Chapter 5: Early Modern France: The Valois Cycle (1450-1660) 143
5.1 Overview 143
5.2 Expansion (1450-1520) 147
5.3 Stagflation (1520-70) 149
5.4 Crisis (1570-1600) 153
5.5 A Case Study: The Norman Nobility 156
5.6 Depression (1600-1660) 169
5.7 Conclusion 174

Chapter 6: Rome: The Republican Cycle (350-30 BCE) 176
6.1 Overview of the Cycle 176
6.2 An Unusually Long Expansion (350-180 BCE) 185
6.3 Stagflation (180-130 BCE) 189
6.4 The Late Republican Crisis (130-30 BCE) 201
6.5 The End of the Disintegrative Trend 205
6.6 Conclusion 208

Chapter 7: Rome: The Principate Cycle (30 BCE-285 CE) 211
7.1 Overview of the Cycle 211
7.2 Expansion (27 BCE-96 CE) 224
7.3 Stagflation (96-165 CE) 229
7.4 Crisis (165-97 CE) 233
7.5 Depression (197-285 CE) 236
7.6 Conclusion 238

Chapter 8: Russia: The Muscovy Cycle (1460-1620) 240
8.1 The Fifteenth-Century Crisis 240
8.2 Expansion (1460-1530) 241
8.3 Stagflation (1530-65) 244
8.4 Crisis (1565-1615) 252
8.5 Conclusion 258

Chapter 9: Russia: The Romanov Cycle (1620-1922) 261
9.1 Expansion (1620-1800) 261
9.2 Stagflation (1800-1905) 274
9.3 Crisis (1905-22) 287
9.4 Conclusion 299

Chapter 10: General Conclusions 303
10.1 Population Numbers 303
10.2 Elite Dynamics 304
10.3 The State 306
10.4 Sociopolitical Instability 307
10.5 Are There General Laws of Historical Dynamics? 311

Acknowledgments 315
References Cited 317
Index 341

What People are Saying About This


I am impressed and delighted by the breadth, rigor, creativity, originality, and power of this book. The graphs present the data in a fashion that will be clear to any audience, and the text is straightforward and persuasive. This book carries the study of historical dynamics to a whole new level.
Jack A. Goldstone, George Mason University

Cormac O Grada

Secular Cycles is an ambitious, audacious, and engaging achievement from two very talented scholars. This stimulating book will attract interdisciplinary attention from those interested in global history and secular economic change.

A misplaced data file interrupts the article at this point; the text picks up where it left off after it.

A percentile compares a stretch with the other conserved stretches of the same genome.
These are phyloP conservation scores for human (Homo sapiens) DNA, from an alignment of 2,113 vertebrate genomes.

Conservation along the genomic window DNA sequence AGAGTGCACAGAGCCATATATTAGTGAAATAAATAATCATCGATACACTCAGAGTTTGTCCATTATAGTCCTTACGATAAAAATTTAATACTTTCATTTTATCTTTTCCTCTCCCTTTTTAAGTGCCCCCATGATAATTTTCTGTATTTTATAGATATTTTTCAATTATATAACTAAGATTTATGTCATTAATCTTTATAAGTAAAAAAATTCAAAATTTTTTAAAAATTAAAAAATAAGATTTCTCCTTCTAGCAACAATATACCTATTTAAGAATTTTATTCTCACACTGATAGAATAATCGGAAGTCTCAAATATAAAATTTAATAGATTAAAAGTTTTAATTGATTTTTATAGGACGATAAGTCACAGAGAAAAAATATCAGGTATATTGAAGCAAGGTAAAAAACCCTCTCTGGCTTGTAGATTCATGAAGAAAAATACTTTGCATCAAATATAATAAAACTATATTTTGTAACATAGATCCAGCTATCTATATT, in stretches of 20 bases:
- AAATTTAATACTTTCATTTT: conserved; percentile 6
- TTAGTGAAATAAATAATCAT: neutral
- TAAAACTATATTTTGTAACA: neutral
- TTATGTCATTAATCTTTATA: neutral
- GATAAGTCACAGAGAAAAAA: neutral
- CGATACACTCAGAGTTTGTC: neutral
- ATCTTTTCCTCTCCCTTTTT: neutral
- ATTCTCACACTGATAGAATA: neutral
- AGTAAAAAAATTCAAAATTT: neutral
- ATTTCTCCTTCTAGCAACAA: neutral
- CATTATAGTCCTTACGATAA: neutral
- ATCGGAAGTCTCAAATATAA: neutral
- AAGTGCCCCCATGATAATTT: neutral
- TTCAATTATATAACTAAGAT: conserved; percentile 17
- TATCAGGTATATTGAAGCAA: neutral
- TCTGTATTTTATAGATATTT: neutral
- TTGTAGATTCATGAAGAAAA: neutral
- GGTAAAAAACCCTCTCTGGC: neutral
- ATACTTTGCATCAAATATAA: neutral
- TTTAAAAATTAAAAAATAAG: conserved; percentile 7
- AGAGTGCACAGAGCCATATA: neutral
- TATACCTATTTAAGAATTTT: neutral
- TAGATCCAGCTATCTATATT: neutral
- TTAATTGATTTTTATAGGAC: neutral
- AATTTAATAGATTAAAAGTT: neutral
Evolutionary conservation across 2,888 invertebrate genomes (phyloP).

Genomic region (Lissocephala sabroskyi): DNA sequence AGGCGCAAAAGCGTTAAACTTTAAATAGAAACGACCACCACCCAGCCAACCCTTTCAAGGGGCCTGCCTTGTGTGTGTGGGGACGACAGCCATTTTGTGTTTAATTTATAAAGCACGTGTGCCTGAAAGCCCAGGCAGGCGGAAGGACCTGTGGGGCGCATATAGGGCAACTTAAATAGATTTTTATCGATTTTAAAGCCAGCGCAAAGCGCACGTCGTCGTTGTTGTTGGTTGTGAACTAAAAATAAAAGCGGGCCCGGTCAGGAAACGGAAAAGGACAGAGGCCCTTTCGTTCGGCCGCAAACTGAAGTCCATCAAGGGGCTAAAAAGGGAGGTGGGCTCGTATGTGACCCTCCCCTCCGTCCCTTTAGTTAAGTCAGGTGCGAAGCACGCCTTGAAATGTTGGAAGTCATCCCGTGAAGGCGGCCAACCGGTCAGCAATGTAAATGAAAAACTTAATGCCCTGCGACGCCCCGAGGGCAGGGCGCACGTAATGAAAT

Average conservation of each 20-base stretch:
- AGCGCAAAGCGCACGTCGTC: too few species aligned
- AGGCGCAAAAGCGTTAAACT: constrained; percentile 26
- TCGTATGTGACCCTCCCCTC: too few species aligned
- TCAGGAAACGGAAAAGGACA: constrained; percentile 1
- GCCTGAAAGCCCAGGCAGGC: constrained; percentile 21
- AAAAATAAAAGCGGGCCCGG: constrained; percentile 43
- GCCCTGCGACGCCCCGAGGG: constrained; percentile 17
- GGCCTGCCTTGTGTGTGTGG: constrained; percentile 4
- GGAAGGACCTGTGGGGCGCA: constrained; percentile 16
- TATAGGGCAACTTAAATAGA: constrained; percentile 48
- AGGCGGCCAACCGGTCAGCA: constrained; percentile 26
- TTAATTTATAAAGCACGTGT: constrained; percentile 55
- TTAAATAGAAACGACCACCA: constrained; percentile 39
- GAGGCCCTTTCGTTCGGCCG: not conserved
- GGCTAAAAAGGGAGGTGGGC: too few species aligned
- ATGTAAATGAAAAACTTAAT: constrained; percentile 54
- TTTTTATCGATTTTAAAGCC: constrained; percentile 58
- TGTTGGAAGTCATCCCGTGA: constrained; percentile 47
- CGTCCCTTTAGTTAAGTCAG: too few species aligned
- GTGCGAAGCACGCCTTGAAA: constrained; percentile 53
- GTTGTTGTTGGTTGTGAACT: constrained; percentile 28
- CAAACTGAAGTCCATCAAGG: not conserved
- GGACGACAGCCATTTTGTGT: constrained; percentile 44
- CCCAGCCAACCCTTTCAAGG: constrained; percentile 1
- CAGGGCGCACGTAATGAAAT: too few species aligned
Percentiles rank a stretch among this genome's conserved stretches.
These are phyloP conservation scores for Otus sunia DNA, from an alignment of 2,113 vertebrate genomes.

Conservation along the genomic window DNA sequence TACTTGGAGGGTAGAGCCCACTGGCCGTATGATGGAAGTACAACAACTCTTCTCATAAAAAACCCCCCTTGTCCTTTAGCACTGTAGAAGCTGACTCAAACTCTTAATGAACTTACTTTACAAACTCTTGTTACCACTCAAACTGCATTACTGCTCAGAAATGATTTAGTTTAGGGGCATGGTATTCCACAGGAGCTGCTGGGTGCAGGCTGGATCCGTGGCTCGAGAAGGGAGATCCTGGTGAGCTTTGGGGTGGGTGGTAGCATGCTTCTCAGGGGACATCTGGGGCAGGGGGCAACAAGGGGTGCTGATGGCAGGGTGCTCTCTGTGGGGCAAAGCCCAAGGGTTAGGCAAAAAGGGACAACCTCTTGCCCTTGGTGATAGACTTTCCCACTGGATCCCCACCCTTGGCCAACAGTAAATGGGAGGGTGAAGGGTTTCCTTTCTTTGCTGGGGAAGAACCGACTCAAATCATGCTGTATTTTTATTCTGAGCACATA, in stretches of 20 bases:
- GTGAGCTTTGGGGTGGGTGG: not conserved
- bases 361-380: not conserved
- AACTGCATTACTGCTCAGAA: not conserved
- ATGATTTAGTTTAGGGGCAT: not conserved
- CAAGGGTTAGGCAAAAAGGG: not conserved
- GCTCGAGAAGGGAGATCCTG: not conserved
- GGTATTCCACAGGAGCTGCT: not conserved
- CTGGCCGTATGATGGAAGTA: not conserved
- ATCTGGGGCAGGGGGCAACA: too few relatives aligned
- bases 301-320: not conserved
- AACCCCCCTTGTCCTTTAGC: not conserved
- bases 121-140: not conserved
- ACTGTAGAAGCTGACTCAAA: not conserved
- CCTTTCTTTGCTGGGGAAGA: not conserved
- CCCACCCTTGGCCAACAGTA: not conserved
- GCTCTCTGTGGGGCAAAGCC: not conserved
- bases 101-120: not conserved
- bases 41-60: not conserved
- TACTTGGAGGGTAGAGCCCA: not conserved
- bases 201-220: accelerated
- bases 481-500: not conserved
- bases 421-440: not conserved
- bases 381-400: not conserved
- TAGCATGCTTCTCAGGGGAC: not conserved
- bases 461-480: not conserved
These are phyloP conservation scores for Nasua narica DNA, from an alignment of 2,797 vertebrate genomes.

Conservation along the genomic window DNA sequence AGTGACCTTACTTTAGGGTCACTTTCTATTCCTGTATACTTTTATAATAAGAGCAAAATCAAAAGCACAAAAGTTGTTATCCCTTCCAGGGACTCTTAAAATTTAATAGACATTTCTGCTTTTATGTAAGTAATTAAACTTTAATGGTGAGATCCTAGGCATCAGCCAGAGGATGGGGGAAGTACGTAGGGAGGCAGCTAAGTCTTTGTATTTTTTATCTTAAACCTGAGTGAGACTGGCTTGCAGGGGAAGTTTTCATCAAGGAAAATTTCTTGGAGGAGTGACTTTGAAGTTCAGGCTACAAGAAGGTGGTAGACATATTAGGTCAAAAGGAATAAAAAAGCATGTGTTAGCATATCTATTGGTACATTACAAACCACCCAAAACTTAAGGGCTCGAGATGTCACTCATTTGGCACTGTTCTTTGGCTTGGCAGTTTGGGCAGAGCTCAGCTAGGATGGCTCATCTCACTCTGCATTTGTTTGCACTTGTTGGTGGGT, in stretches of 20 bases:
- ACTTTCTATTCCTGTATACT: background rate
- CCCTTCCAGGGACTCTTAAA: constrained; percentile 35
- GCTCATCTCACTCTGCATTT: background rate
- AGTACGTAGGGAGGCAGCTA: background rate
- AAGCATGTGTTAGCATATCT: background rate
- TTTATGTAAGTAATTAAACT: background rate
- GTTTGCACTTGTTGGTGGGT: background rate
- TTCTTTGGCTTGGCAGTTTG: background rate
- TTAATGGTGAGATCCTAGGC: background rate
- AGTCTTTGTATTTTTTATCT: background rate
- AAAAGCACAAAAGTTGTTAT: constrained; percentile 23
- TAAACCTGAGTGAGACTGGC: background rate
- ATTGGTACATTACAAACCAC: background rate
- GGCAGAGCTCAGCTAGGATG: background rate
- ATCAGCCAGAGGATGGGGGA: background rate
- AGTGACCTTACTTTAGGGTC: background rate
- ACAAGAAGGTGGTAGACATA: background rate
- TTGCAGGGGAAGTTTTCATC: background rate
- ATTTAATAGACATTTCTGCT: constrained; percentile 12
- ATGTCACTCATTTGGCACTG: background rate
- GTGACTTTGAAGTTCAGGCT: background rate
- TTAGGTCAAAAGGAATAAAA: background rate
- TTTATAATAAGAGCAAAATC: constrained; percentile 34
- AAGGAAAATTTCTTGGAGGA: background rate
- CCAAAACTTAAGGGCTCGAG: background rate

Cormac O Grada, author of "Famine"

Cormac O' Grada

Secular Cycles is an ambitious, audacious, and engaging achievement from two very talented scholars. This stimulating book will attract interdisciplinary attention from those interested in global history and secular economic change.
Cormac O Grada, author of "Famine"

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Secular Cycles 5 out of 5 based on 0 ratings. 1 reviews.
argyriou on LibraryThing More than 1 year ago
An excellent exploration of long-term cycles in agricultural societies. Even if you disagree with, or don't care about, the thesis, there is plenty of fascinating information about the structures of various European societies, from ancient Rome through Romanov Russia.The general thesis of this book is that agricultural societies strengthen and weaken in multi-century cycles based on a modestly complex interaction of the population dynamics of the peasantry and the elite. Turchin and Nefedov provide quite a lot of data to buttress their case. One consequence of their thesis is that "golden ages" for the elites of a society are lousy times to be a peasant, while good times for the peasantry are usually times of stability, but only modest prosperity, for the nobility/elite of a society.